Benchmark

I have spent Thursday mornings with Mary since 2005. I talked about our visits in my 2018 TEDx Winnipeg talk. Mary gets a mention every time I speak to a group–even this week, she came up several times as I gave workshops to various groups. When I talk about how I learned to talk to myself like a good friend would talk to me as a principal of self compassion, I let people know that I use Mary’s voice to remind me of what a kind conversation looks like.

Susan spent a year of Monday mornings with Mary–and they published a book about it. 53 weeks of meeting on a bench. Enjoying a muffin or an apple–or both together. Chatting. And then getting down to the creative work–Mary is an illustrator and would paint the scene in front of her. Susan is a writer–and she developed her poetry skills with a weekly poem.

They shared their work with each other at the end of each morning. Yesterday, they shared it with the world: Benchmark: Countering COVID through Painting and Poetry, the book, was launched.

The book launch was magical.

Mary Reimer and Susan Moore at microphones for their book launch of Benchmark
Mary and Susan did their book launch of Benchmark, the book, on–where else? A bench!!

I’ve heard Mary talk about their mornings together. Sometimes, she would show me the picture she had painted that week. It was a gift to see the culmination of their year long project yesterday–to celebrate the book–and to buy my own autographed copy!

Cover of "Benchmark: Countering Covid through Painting and Poetry
Book Cover

Mary and Susan began the “Benchmark Project” as a way to deal with the loneliness and isolation of the pandemic. When the going gets rough, Mary gets creative–and anyone having a conversation with her in the moment will get swept up in her creativity. (I have a dozen stories of being in the right place at the right time for Mary’s antics.)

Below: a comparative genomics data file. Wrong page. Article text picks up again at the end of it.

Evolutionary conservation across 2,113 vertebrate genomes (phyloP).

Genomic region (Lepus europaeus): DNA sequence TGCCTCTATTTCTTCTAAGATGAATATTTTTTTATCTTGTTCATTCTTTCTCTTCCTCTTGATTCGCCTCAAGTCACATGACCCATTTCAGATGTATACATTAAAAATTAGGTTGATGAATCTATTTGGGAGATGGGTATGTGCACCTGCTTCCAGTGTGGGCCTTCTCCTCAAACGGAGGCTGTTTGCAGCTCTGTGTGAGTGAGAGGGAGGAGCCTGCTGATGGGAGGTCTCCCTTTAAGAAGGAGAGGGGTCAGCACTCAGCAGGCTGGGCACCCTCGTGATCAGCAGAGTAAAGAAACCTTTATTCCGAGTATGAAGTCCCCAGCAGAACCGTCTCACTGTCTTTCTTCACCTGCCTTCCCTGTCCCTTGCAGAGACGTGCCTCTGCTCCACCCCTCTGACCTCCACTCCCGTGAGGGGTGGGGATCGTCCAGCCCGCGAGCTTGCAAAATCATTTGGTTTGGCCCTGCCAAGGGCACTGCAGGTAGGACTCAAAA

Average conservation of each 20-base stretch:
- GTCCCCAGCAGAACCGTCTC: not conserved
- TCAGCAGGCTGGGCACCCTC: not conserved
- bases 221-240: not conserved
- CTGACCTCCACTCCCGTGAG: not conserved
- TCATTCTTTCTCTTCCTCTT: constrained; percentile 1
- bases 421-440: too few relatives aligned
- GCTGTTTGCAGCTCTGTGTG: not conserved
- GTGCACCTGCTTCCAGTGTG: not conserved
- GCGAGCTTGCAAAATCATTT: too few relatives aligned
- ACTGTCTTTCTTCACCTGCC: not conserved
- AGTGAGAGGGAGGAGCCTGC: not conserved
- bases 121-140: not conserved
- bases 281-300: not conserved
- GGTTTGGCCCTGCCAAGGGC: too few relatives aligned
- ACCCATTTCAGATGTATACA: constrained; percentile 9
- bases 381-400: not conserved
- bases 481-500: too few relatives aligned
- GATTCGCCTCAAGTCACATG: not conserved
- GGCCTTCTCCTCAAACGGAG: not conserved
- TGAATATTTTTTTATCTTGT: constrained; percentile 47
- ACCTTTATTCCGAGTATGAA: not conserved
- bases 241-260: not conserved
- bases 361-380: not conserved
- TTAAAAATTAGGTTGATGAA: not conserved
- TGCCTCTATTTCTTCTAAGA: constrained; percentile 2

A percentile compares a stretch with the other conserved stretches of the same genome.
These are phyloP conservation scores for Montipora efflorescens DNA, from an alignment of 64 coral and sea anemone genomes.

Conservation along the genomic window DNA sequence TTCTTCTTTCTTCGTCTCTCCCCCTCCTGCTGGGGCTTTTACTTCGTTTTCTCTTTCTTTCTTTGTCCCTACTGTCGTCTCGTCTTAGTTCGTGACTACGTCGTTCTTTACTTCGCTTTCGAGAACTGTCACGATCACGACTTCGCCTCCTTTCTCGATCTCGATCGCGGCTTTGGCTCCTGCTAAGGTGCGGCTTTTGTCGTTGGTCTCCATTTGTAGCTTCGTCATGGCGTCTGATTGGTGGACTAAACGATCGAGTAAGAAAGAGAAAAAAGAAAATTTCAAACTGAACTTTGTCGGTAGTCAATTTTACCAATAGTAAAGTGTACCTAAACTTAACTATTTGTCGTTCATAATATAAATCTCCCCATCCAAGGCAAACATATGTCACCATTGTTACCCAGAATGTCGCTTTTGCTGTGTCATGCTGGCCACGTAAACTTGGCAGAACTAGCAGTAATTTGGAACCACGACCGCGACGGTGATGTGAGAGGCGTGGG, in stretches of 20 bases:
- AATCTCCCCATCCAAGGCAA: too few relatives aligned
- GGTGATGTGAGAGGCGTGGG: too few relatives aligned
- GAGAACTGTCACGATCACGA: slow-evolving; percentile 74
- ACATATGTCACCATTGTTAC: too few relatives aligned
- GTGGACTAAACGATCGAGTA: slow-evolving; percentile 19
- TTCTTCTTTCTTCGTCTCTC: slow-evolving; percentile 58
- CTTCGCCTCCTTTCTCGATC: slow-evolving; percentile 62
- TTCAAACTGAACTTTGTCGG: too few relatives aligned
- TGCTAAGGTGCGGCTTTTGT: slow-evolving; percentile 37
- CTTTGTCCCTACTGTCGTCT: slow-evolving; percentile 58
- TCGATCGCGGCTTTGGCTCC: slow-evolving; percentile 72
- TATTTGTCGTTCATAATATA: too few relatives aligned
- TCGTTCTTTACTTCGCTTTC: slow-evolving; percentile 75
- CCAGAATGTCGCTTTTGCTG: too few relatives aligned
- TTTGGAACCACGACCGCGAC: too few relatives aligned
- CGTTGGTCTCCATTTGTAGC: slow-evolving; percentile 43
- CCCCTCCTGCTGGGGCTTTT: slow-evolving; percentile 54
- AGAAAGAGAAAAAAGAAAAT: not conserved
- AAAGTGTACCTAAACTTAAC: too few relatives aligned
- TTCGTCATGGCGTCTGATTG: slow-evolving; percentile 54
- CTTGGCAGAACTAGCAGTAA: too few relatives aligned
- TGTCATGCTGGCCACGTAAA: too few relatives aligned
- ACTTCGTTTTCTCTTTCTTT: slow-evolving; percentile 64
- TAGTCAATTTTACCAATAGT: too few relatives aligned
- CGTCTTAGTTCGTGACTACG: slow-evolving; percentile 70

The plan was to admire the views from benches outdoors during the spring and summer of 2020 and then move inside for the winter.

Would they have begun this project if they had known that restrictions would mandate they be outside all winter long?

The project took an unexpected turn when Mary’s husband was in hospital–a serious health crisis that got more critical with an added diagnosis of hospital acquired COVID-19. Mary sat at home alone for weeks and weeks, not being able to visit him, and, in some particularly dark days, fearing he might succumb to his illness.

Monday morning bench time was the one time Mary was with a person–Susan. Other visits–with family, and every Thursday with me–were all on Zoom. Susan sat vigil with Mary as she awaited news of her husband’s health. Mary sat vigil with Susan as long-planned retirement travel dreams fizzled and faded, as health problems worsened with pandemic stress developed.

Poem photo  of Melancholy Interrupted
Poem by Susan Moore
Why is sadness so often the underbelly of beauty?

Last winter was bleak, wasn’t i? It was hard for Mary and Susan too–but the Benchmark Project got them outside every Monday morning from June-June of the first year of the pandemic. Some weeks it was so cold, their ability to create outdoors was thwarted and after 30-40 minutes they went from the park bench to the car seat where the water for Mary’s paints could thaw, and Susan’s fingers could wrap around her pen again.